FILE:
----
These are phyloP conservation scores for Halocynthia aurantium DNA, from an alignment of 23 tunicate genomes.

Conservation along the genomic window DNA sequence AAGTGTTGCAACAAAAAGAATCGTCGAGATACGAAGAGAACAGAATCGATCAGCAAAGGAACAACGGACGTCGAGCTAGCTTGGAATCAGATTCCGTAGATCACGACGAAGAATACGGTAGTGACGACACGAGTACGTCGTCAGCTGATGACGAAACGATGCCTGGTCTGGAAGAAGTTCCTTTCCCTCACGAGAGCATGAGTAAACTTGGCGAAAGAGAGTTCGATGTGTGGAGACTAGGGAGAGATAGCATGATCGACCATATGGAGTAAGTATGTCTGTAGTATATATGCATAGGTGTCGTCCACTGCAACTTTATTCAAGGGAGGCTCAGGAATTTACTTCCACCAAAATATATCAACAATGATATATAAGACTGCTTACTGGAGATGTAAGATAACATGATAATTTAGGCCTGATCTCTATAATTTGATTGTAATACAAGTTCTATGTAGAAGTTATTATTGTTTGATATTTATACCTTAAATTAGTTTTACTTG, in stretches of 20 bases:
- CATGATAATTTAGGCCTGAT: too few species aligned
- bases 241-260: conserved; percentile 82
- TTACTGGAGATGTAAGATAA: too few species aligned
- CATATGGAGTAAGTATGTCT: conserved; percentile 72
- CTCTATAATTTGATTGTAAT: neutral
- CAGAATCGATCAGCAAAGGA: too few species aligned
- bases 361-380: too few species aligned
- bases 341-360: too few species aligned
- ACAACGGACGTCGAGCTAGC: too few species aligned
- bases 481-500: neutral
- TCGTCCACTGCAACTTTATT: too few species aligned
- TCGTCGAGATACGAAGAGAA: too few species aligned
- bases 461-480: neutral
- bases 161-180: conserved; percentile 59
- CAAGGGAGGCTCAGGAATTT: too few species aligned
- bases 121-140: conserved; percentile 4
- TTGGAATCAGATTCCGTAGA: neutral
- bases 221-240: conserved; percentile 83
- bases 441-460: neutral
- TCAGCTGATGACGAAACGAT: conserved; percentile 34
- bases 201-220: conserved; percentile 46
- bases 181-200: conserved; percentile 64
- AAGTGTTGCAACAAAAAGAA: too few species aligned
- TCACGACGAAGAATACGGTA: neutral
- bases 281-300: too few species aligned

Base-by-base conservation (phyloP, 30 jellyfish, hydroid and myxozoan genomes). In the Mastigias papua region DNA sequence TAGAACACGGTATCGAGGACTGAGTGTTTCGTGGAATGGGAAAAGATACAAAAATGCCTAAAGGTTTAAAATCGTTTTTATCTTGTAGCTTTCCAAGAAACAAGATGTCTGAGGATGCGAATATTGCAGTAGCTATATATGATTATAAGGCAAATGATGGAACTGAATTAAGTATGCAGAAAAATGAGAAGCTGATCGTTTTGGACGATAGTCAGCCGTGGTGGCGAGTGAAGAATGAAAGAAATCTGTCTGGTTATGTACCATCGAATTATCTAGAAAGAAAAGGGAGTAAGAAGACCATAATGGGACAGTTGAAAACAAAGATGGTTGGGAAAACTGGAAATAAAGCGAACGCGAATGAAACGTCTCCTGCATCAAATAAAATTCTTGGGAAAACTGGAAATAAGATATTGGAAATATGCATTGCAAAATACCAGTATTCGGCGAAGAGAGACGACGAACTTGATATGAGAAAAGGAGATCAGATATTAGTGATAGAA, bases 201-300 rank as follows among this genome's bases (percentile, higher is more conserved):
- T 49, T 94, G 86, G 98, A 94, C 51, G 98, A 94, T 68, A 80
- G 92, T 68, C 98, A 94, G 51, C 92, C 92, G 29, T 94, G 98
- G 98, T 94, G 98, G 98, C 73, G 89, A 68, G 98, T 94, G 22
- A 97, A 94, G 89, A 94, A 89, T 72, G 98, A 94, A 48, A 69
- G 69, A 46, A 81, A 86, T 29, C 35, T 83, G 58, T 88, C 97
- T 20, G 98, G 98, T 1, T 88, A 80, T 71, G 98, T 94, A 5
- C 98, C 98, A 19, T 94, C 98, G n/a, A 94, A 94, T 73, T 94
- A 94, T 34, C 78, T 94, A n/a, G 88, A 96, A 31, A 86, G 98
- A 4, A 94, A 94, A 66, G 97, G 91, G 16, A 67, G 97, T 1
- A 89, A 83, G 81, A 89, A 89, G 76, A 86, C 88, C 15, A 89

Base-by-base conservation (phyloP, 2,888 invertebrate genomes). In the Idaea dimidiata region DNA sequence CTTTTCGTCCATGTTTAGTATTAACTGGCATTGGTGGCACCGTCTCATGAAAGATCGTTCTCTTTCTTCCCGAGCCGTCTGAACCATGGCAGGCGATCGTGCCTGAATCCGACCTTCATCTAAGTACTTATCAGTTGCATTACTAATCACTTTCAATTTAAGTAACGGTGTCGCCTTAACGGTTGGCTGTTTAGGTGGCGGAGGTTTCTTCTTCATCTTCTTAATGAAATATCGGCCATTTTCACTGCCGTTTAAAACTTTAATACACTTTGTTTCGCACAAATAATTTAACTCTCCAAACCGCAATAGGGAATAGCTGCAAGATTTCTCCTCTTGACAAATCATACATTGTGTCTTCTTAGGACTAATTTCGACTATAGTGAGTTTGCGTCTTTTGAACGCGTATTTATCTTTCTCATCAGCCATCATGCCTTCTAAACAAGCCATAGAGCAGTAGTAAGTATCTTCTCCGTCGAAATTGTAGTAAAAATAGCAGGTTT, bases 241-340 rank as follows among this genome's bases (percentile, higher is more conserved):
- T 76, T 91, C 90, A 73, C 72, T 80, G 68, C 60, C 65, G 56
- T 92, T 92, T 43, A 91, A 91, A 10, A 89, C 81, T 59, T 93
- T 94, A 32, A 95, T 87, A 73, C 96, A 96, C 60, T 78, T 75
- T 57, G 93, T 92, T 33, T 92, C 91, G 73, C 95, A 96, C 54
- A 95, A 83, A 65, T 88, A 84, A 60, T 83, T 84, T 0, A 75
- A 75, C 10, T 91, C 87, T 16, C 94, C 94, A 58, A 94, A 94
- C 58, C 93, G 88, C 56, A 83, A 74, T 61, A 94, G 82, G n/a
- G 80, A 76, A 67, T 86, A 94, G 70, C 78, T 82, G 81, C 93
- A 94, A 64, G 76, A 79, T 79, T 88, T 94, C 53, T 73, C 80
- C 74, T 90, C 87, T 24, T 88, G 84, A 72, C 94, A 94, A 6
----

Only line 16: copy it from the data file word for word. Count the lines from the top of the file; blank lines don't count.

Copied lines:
- bases 161-180: conserved; percentile 59